changes in latitudes, changes in attitudes
quite the same
in Latitude, Changes in
By: Karen J.
Co-Publisher, On the
Week #2 in
I’m settled in
to the point of hitting the inevitable “what have I
done?!?” I quit a perfectly good job, sold a wonderful
little house, left family and friends behind and totally
uprooted my life. It’s possible that I didn’t actually think
Okay. Okay. What
is it Ann-Marie is always saying? Breathe. Just breathe. But it
all happened so fast! Put the sign in my yard and one weekend
later I had an offer and next thing you know I’m on the freeway
with the cats.
thought….”maybe I’ll move to Charleston” and wham! Now what?
Perhaps I should have had a plan…..
asking me how I’m doing. What’s it like here? Do I love it?
What many of them are really wanting to hear is that this move
is going to be some sort of “answer”.
I appreciate ---
deeply appreciate --- their concern. But the only thing that
has changed is my address and the scenery --- the “changes in
latitude”. The key to my being able to build a future is the
“attitude” part. My unhappiness had nothing to do with my
living in Houston. It’s all me.
thoroughly over unpacking and in the mood to do a little
exploring, I drove north on Highway 17 and stopped at one of
the visitor centers for the Francis Marion National Forest.
Manning the information desk was a woman, probably in her 70’s,
who eagerly answered all of my questions. When I mentioned that
I had just moved here, she told me that several years ago she
came for a visit, went home to Louisville, sold her house and
relocated. There’s something about Charleston and it doesn’t
take long for it to hook you.
interesting thing, though, was that as I was leaving, she said
“have a great life”. That was the second time in a little more
than a week that someone had said that to me. The first time
was back in Houston by someone who actually knows me and who
knew my partner. She added “you deserve it.”
“Have a great
life. You deserve it.”
I thought about
that a lot while I was driving from Texas to South Carolina. I
know she meant that she was aware of how hard it’s been and
that she hoped that life was going to balance out for me now.
Like I’d paid my dues and now it was my turn for something
wonderful. And I know she meant it in only the best way. But
isn’t that the same kind of thinking taught by all the
religions --- from the Christian “mansions” and “streets of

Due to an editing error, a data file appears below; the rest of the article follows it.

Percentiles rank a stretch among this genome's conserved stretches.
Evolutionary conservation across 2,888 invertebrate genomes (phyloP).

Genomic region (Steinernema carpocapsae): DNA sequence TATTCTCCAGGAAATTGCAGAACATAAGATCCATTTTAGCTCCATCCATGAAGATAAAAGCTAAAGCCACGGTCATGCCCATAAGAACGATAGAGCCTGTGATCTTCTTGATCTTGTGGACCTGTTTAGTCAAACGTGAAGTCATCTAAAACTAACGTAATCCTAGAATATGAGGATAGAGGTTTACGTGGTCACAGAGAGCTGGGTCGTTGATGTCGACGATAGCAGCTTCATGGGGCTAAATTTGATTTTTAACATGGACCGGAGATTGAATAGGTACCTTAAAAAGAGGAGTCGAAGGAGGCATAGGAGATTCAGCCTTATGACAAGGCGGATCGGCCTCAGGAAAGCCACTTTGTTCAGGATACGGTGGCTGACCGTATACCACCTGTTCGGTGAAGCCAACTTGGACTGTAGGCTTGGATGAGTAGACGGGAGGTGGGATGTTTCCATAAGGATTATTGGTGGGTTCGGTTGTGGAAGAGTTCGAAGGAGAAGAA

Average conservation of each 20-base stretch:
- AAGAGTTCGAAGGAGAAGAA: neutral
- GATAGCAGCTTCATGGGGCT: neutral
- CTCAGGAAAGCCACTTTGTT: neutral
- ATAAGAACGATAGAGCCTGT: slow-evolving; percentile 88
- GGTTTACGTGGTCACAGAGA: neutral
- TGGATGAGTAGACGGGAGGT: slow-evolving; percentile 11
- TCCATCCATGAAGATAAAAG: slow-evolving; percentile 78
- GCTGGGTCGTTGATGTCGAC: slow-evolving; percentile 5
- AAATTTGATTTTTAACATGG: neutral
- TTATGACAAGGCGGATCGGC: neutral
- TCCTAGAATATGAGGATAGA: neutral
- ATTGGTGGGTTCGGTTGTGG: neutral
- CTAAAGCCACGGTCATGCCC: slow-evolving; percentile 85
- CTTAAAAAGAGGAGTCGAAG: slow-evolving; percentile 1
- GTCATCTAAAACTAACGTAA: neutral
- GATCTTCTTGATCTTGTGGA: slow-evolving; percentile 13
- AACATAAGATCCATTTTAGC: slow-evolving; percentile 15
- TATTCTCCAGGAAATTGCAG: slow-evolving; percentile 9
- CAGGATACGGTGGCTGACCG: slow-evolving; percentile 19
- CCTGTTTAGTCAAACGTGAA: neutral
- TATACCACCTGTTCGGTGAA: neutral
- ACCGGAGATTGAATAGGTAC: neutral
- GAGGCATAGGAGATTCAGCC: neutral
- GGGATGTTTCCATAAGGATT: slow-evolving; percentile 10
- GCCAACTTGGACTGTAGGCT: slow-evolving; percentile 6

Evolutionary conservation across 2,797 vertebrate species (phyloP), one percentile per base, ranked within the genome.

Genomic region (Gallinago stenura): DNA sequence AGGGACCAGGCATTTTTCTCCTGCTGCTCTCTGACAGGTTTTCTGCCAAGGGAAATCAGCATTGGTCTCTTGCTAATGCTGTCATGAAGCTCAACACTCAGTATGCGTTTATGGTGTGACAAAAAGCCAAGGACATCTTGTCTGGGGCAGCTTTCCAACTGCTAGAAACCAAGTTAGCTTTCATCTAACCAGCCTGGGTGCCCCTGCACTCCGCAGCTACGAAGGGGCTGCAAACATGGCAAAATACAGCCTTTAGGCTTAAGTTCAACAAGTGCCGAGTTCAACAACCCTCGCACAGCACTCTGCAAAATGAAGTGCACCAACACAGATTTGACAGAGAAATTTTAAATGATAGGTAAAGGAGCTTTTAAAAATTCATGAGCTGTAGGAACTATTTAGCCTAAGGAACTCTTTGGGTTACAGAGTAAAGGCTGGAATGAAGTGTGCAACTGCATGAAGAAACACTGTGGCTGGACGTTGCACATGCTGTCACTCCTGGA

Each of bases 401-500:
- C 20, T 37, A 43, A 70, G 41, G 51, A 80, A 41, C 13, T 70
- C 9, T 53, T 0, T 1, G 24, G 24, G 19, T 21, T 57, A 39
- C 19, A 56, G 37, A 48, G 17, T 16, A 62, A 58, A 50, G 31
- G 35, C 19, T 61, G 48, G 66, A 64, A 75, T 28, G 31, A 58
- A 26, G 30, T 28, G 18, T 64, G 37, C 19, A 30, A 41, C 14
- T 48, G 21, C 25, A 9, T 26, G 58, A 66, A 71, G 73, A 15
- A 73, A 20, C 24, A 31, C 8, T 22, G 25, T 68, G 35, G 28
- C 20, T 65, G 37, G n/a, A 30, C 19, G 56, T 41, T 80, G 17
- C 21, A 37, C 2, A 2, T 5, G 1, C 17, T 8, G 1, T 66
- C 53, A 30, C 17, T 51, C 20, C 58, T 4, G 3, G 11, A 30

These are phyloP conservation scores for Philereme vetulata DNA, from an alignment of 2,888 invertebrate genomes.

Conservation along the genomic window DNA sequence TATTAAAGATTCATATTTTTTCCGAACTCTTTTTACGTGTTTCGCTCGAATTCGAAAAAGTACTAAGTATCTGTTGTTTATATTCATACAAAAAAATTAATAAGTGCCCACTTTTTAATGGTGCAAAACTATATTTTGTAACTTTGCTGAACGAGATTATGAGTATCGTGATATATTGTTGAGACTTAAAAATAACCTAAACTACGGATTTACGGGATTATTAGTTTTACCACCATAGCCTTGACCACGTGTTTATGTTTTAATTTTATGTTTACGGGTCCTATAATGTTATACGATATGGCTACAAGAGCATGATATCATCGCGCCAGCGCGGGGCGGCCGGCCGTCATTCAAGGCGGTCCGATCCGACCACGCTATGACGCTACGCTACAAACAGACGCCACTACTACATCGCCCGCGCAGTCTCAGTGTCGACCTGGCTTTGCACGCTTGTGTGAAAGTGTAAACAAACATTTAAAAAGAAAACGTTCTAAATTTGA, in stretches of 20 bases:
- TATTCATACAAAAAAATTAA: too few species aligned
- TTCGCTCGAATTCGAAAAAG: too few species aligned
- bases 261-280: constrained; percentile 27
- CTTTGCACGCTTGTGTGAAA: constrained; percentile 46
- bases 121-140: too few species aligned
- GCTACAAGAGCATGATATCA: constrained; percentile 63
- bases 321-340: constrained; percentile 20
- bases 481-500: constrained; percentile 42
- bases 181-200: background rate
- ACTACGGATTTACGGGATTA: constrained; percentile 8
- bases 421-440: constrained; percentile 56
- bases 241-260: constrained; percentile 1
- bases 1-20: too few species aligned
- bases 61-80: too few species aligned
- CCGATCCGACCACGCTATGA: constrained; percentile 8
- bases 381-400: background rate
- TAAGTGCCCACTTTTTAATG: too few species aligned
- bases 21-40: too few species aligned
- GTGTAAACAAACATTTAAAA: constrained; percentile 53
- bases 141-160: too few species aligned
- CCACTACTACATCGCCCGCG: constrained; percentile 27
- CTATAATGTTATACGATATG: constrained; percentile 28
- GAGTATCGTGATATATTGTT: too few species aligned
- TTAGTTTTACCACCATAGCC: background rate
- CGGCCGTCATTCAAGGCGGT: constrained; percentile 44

gold” in heaven to the Muslim “forty virgins”? That the
more you suffer, the bigger the payoff?
I’ve been guilty
of that kind of thinking recently --- that for every benefit
there must be a corresponding cost and vice versa. Because of
how wonderful my partner was, when she died, it made perfect
sense to me that the price for having such a gift would be
nearly impossible to pay. Most of the time I don’t seem
to have made much progress. But, now I’m wondering if there
isn’t an error in my thinking.
I don’t place
much stock in the concept of some deity with a tally sheet
deciding who’s worthy of a nice afterlife and who isn’t. And if
the “cost / benefit” model really balanced things out right
here in this lifetime, the world would be a far different
place. People who were honest and worked hard would reap all
the rewards. The sick would be treated with compassion and
cured in time to make up for all they missed. Conversely, the
rich and privileged would end up in soup kitchen lines and
checking the mail for their unemployment checks. Not
No, I don’t
think that’s how it works. I believe life pretty much just is.
Some days are better than others. But even the good days, just
like the good relationships, can be missed if we aren’t paying
attention. Bottom line, I think it all comes down to where
we’re placing our focus.
There is a power
greater than all the weaponry on the planet. Greater than the
armies and the governments and the political systems. It’s the
power of our thoughts. Nothing happens without it. If we focus
on what we don’t have or what we’ve lost and how hopeless and
empty everything is, then that is exactly where we stay.
However, if we catch those thoughts and turn them to allow for
the possibility of a different life, the whole world opens
thoughts and you can change how you experience your
This move was
kind of an experiment. I did exactly what I just described.
Took the thought of moving to Charleston and consciously held
my focus on it. The resulting ease and speed were a bit
Can I do the
same thing with finding a way to be happy in a world that my
partner has left? I honestly don’t know.
But there is
another stanza of that Jimmy Buffett song that I’ve been
singing today as I thought about what I wanted to
Oh but yesterdays
are over my shoulder
So I can’t look back
for too long
There’s just too
much to see waiting in front of me
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Health Care or Health
Do you ever wonder why people
make such ridiculous and blatantly false statements? Like
defeating Proposition 8 would make it a hate crime to use the